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Continuing Professional Development

Ongoing professional development is not only a key requirement of the HPCSA licensure but also enables practitioners to grow their skills and ability to serve the well-being of patients and their professions.

The concept of Continuing Professional Development (CPD), has been around in some form for centuries; it is essentially about learning to earn or maintain a professional’s credentials. This ongoing learning can take many forms, from academic degrees to formal course work, conferences to opportunities within the practice. CPD has been described as intensive and collaborative; ideally, it includes an evaluative stage. The various types of professional development range from consultation, coaching and communities of practice to study lessons, mentoring, reflective supervision and technical assistance. It is thus a process during which a healthcare professional maintains and continuously improves the standards of healthcare practice through the development of knowledge, skills, attitudes and behaviour that will not only add measurable benefits to the professional practice of medicine but also enhance and promote professional integrity. CPD is not just for the benefit of the practitioner; it assures the public that their healthcare practitioner is both qualified and up to date with new developments. It is crucial, then, for all healthcare professionals registered in South Africa to comply with the set standard of CPD activities each year, including those of ethics, human rights and medical law.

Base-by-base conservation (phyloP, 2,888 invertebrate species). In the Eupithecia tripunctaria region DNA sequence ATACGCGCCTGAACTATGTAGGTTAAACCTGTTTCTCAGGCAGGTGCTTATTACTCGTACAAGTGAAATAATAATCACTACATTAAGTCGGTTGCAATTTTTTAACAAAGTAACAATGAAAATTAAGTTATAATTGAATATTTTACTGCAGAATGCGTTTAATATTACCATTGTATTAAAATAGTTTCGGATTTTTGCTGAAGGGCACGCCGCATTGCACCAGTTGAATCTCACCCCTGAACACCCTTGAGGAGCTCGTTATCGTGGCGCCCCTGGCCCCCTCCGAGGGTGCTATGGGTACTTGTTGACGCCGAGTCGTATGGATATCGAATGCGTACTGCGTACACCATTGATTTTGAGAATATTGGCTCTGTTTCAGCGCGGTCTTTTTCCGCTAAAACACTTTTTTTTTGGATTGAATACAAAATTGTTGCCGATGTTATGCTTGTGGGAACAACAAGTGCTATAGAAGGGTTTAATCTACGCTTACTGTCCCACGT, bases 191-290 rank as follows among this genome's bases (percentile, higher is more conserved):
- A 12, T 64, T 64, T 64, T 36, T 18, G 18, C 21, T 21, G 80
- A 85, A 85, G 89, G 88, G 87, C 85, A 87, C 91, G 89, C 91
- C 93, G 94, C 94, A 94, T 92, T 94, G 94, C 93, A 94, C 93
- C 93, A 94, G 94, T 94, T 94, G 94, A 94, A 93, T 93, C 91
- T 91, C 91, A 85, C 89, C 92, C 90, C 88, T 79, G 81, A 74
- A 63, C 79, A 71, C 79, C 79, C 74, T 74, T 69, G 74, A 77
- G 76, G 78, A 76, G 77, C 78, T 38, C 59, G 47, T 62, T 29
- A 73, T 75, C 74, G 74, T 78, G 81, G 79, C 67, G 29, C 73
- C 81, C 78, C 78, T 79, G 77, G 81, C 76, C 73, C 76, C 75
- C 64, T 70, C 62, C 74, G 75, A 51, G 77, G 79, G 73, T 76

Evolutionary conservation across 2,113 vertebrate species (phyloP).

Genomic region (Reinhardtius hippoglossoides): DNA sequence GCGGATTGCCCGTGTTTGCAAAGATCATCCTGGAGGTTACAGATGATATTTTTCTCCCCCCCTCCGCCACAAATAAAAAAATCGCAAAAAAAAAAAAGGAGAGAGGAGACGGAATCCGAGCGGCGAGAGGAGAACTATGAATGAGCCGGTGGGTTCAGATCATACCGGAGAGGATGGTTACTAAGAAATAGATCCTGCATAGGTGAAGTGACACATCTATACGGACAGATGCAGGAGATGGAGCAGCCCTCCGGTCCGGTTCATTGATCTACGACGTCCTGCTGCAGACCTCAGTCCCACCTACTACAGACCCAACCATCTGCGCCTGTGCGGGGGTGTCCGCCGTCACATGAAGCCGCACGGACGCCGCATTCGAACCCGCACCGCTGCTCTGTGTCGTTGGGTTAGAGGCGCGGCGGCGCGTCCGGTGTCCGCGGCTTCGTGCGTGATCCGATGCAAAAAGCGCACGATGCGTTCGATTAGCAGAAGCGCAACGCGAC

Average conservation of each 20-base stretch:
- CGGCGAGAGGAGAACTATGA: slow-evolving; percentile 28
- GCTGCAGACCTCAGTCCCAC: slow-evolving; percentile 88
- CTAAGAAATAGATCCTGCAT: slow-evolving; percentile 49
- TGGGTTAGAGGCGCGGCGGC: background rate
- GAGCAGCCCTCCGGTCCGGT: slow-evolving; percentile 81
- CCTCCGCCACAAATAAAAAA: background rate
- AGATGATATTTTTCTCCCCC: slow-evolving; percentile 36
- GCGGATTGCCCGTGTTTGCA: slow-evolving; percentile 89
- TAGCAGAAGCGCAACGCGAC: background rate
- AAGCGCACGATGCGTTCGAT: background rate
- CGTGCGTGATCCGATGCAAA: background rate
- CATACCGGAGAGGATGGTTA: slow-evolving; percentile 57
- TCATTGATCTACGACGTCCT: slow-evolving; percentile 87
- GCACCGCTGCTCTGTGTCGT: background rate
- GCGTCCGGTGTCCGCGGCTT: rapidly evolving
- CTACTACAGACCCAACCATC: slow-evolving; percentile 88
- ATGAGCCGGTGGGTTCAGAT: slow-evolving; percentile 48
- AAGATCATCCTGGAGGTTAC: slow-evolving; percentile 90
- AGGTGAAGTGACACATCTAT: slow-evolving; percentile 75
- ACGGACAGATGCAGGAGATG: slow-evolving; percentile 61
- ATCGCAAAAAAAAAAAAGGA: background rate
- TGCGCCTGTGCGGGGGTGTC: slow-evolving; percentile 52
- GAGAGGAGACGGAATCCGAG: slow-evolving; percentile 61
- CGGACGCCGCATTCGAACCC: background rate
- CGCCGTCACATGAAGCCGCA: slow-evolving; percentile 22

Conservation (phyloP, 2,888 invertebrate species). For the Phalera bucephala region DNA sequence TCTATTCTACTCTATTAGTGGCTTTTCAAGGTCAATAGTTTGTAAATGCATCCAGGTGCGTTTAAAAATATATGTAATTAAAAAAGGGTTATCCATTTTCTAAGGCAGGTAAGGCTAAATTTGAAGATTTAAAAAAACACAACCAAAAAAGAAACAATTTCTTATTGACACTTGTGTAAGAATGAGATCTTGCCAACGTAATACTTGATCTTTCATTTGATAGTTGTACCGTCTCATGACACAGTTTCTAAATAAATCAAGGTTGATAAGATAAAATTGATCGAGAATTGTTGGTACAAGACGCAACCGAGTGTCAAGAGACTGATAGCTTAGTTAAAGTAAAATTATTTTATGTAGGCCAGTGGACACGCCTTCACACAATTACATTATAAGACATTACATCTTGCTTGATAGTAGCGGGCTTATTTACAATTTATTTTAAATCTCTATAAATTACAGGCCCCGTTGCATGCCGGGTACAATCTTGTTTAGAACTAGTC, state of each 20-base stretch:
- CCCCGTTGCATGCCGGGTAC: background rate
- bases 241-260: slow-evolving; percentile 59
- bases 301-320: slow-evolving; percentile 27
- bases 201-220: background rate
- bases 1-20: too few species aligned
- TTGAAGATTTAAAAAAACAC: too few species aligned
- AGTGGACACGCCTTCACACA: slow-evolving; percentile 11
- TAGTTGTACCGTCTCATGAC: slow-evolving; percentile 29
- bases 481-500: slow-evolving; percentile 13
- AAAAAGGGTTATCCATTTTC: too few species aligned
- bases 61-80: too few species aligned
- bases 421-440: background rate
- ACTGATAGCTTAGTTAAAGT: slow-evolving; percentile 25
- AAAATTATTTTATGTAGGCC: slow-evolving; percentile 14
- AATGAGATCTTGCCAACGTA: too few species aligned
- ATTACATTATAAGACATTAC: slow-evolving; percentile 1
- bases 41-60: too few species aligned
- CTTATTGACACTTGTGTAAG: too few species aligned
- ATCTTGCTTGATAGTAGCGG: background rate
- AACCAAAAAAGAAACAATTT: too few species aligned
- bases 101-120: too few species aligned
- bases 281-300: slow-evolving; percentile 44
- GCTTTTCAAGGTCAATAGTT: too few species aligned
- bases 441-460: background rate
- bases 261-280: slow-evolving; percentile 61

The HPCSA made CPD compulsory for all professionals registered with Council. Every healthcare professional is required to maintain an official HPCSA Individual CPD Activity Record. This comprises the individual’s CPD Portfolio, supported by documentary evidence, such as certificates of attendance. In terms of the Health Professions Act (Act No. 56 of 1974), healthcare professionals are obliged to attend CPD activities. Professionals who do not comply with CPD requirements may be suspended from the register whereafter the same restoration requirements as for non-payment of the annual fees will apply.


In the best interests of patients and to ensure their well-being, practitioners are required to have a HPCSA licence to practice their professions. Maintenance of licensure helps assure the public that healthcare practitioners remain knowledgable of trends and best practices; improves the quality of care; detects under-performance, and ensures professional accountability and responsibility.

Licensure requires proof from practitioners they are compliant with the requirements set by Professional Boards and the HPCSA so that they can to continue to practise. It also allows the HPCSA to maintain jurisdiction over practitioners. The generic domains in which practitioners should be compliant include:

  • Professionalism
  • Safety and quality
  • Communication
  • Knowledge skills
  • Performance

The identified requirements for licensure for practitioners are to determine an individual’s own learning needs; to devise a customized CPD programme that meets learning needs of the individual to improve their own practice, and to implement learning programmes.

There are two sets of requirements: annual or every five years. This would be Board-specific.


Mandatory random audits are conducted to ensure compliance. Once a practitioner’s name has been selected, they are required to submit a CPD portfolio to Council within 21 days. Non-compliant practitioners will be given six months to comply. After this period of six months, a practitioner will again be audited and if there is still non-compliance, the Professional Board will consider appropriate action. Practitioners are required to submit their CPD portfolios only when their names are drawn from a random sample audit and when requested to submit their completed form CPD 1 IAR with accompanying proof of CPD activities undertaken.


Source: HPCSA

Last Updated on 17 May 2019 by HPCSA Corporate Affairs